Professional Development

Reflective Essay: Skills for Life

Posted on Updated on

(831 Words)

Skills for Life, through embedded learning, have been seen to be vital these days. These skills, literacy, numeracy, and ICT are skills that are fundamental for any student to have as a minimum requirement. This fact was exacerbated many years ago by the Moser report ‘A Fresh Start’ (DfEE 1999) that highlighted 7 million adults literacy skills were below those expected of an 11-year-old.  This worrying figure emphasised the need for teachers to use any opportunity to embed these key skills in their lessons. I would like in this essay to reflect on my experiences of embedding which asserts “learn by doing”. Moreover, research has suggested if the skills are embedded the students actually feel more motivated (Roberts et al. 2005). I faced this with a research project I did involving Howard Gardeners Multiple Intelligences (1983). I studied students’ learning characteristics in an ESOL class and reflected on them using various techniques to aid their learning.

To begin, multiple intelligence suggests that students learn in different ways, so, for example, one learns more by being active (body kinesthetic) while another learns more from pictures (visual spatial). Of course, in an ESOL class language and literacy are paramount, but this had to be done in ways that were learner-centred with active learning which kept the students focused on the task, so they still used their English language. For instance, I gave each of them a picture of a famous person with some text about that person. I gave them the grammatically formed questions and answers to ask each other about their famous person (verbal linguistic). Incidentally, I had a higher level class get their information from the internet. So, they first had to read the text and write down the answers to the questions. They would then get to ask and answer each other who the famous person was, where they were from, how old, and an interesting fact.  I collected the faces, got the students into groups (interpersonal) and each group had to ask questions (logical mathematical) to find out who it was I was thinking about. It was like a game show. The winner was the one who guessed right first. Language was guided by myself, the teacher, to use complete answers and questions and the discussion in the groups was prompted by me also. The embedding here involved having a fun activity while pressing home language proficiency which is similarly shown in LLUK standard BS1, of ‘maintaining an inclusive equitable and motivating learning environment’. This class had competition, interest and a challenge which was valued as much as with English and literacy.

Still staying with learning languages, but this time related to numeracy, I had been teaching a class about nouns. I had had them in groups outside (naturalistic approach) describing objects. It was a kind of treasure hunt. They then had to write about what they found and present it. The presentation involved the characteristics of the object. The progression from objects was onto using nouns involved with shopping. I also felt for this subject the students should get used to prices. I found some newspapers, magazines, and door-to-door fliers that were filled with adverts for shops, filled with writing and numbers. So, I proposed that the students go through newspapers, magazines, and door-to-door flyers. The students needed to read them, cut out eight objects and stick them on a large sheet of paper (Bodily/Kinesthetic). However, the pictures had the prices missing. Then, they had to write about their object, ready for selling.  A few times, I actually did this part of the lesson with the computers and had the students make up a catalogue for their objects. There was certainly less clearing up. Once they were finished sticking, the challenge for the exercise was for each group to get the other groups to guess the answer to the price of the object. The students had to work in their group to guess the price. This meant they had to work in their group to come up with answers using their English. It ended up as ‘Price is Right’ competition with myself telling them they could not go over the real price. The nearest won, so, they had to work out the prices higher or lower which as embedded numeracy skills worked well.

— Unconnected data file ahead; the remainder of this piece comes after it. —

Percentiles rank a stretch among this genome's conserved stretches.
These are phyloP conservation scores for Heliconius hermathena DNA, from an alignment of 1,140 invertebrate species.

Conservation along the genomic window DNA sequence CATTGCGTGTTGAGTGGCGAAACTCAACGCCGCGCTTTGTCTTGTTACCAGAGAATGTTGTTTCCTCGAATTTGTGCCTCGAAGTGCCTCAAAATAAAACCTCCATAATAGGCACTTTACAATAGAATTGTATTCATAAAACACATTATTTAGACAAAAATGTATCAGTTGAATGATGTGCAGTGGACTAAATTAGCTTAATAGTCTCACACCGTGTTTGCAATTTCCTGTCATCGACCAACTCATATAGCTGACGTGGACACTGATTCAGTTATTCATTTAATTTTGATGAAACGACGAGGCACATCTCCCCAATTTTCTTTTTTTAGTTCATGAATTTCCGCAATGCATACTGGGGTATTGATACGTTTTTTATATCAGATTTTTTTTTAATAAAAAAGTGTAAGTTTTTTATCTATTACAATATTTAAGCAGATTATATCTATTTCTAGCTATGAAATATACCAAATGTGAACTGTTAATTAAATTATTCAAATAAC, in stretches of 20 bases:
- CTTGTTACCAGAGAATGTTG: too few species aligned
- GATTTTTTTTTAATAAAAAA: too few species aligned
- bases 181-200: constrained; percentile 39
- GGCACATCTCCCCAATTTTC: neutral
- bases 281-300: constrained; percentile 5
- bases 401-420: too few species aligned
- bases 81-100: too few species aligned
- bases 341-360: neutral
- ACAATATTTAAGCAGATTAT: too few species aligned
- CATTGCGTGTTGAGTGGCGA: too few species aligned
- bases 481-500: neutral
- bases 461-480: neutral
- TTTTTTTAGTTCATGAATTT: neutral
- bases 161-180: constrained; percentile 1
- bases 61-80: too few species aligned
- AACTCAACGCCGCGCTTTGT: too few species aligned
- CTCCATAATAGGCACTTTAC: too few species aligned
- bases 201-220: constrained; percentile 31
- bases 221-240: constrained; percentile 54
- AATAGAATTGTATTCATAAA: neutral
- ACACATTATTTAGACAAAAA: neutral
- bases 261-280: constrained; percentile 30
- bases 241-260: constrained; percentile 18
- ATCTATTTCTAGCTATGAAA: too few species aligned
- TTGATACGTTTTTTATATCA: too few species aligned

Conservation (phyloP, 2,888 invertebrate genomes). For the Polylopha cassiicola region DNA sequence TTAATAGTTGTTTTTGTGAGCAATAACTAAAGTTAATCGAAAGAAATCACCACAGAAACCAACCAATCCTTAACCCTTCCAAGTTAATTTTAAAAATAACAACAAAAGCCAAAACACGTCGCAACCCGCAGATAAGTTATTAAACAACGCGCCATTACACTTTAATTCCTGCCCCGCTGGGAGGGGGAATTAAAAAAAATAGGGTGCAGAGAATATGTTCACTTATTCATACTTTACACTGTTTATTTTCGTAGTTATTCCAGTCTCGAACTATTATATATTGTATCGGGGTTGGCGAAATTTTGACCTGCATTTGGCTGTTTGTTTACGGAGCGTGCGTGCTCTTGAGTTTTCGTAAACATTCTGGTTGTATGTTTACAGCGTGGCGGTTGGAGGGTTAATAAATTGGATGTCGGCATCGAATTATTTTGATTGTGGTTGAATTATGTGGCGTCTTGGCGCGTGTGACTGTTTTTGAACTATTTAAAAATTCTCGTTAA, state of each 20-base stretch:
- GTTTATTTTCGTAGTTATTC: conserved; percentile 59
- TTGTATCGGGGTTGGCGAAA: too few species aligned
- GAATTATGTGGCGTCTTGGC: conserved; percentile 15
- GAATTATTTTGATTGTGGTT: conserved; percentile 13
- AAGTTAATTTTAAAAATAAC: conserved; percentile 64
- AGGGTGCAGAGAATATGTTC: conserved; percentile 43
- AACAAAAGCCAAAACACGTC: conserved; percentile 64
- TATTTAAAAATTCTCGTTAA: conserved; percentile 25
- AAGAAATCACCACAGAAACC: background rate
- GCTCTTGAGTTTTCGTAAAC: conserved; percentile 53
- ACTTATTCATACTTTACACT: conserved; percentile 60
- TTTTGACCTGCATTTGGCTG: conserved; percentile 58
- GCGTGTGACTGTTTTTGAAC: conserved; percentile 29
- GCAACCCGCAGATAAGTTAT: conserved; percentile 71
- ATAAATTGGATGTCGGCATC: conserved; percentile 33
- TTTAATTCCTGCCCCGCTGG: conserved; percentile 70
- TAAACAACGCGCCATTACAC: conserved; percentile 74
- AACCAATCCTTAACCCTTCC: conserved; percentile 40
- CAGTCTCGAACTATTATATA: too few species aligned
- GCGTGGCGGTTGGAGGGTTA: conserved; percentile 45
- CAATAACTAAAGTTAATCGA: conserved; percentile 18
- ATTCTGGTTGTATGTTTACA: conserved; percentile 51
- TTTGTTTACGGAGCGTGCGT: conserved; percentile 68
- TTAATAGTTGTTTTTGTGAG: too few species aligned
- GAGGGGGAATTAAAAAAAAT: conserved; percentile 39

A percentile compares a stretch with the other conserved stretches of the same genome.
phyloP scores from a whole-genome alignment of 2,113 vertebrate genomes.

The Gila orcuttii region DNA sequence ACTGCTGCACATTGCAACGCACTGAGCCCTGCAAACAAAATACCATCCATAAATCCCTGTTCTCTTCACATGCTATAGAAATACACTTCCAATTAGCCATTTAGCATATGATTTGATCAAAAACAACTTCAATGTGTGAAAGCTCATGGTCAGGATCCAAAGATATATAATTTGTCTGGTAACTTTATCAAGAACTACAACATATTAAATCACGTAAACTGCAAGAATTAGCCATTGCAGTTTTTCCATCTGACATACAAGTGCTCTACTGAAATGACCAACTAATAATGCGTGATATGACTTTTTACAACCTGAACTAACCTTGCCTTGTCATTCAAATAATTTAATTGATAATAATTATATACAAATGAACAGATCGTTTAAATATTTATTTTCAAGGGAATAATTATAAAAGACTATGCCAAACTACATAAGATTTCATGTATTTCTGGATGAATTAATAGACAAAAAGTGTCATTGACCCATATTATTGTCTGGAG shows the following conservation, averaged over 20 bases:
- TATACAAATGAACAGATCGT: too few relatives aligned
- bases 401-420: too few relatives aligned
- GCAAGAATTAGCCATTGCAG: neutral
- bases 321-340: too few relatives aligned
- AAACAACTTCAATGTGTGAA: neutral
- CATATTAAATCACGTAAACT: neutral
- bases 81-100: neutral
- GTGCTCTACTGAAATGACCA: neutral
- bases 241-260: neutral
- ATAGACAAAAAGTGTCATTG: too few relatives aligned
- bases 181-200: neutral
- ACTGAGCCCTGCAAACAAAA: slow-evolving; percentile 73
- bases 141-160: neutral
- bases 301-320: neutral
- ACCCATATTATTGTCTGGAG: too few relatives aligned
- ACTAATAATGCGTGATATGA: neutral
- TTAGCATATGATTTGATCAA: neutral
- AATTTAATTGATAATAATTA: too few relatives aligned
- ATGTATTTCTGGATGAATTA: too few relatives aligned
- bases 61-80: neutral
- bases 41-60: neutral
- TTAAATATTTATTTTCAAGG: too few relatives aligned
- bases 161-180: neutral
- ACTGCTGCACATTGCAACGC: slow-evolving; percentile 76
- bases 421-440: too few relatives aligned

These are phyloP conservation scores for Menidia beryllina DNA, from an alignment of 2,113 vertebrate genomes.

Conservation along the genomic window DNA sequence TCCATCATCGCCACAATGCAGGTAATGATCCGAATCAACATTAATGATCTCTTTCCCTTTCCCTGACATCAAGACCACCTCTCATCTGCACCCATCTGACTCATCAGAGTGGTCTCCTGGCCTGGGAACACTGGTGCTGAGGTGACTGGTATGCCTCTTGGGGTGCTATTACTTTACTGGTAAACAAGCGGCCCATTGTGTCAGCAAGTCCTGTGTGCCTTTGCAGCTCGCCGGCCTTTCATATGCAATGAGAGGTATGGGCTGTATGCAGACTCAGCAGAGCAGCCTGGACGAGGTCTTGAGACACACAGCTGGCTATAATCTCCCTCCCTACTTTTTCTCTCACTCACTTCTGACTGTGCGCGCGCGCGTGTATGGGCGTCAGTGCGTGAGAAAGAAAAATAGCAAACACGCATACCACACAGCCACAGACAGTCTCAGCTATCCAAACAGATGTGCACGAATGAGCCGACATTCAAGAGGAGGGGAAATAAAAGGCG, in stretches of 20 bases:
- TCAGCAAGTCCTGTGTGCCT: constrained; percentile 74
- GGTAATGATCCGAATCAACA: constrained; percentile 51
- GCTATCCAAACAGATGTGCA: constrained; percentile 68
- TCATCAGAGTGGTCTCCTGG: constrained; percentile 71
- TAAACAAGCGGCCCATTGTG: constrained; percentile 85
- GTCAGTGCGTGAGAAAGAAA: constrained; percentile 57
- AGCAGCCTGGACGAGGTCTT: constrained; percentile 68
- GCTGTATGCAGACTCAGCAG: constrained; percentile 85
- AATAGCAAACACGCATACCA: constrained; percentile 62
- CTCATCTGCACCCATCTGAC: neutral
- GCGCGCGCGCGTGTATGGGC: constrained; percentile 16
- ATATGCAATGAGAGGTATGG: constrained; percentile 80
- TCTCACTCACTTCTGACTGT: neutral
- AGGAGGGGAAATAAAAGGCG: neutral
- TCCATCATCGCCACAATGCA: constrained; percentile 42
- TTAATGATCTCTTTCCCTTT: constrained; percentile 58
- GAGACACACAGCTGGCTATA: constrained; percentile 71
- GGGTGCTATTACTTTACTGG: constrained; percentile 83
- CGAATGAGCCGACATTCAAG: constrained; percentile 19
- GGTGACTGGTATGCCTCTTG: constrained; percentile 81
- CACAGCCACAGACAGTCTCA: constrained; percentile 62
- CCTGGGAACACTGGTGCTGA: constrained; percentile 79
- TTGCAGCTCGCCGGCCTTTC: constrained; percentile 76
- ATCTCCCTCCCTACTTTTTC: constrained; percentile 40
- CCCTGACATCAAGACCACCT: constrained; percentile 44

To sum up, in this reflective essay I have shown that through my work and reflection with multiple intelligences, which was actually part of my ongoing continual professional development (CPD), as a teacher I try to embed key skills into my lesson. This I feel goes a long way to ‘discovering, respecting, and meeting individual needs’ (FENTO, 1999). My ESOL classes are full of opportunities to use not only to use literacy coherently in reading and writing but also in numeracy where for example we talk about telling the time and buying goods. Not forgetting, the use of ICT to allow the students to work on projects in groups or an individual basis.


Further Education National Training Organisation  (FENTO, 1999)

Moser, C. (1999), A Fresh Start. London: DfEE. Retrieved on 15 June 2008 from

Roberts, C., Baynham, M., Shrubshall, P., Brittan, J., Cooper, B., Gidley, N., Windsor,

V., Eldred, J., Grief, S., Castillino, C. and Walsh, M. (2005), Embedded teaching and learning of adult literacy, numeracy and ESOL: Seven case studies. London: National Research and Development Centre for adult literacy and numeracy.

Professional Development through Thoughtful and Philosophical Teaching

Posted on Updated on

(997 words)

There are always areas of any profession people are in to which they feel may need change and/or improvement. Teaching is no exception. Any teacher needs to be enthused to bring light to new areas of interest in their line of work. Having read many articles on professional teacher development I came across a document that inspired me with some core beliefs. It made me read more, delve deeper, and look at a specific area of the teaching profession that I hope empowers me. The document is ‘Teaching: the Reflective Profession’. It was published by ‘The General Teaching Council for Northern Ireland (GTCNI)’ to show competence for reflection and discussion. It was written to address the issues and recognise the complexities of teaching. In this appraisal, I will address how this document gave me an insight into an area I feel may be missed by teachers in their daily toil.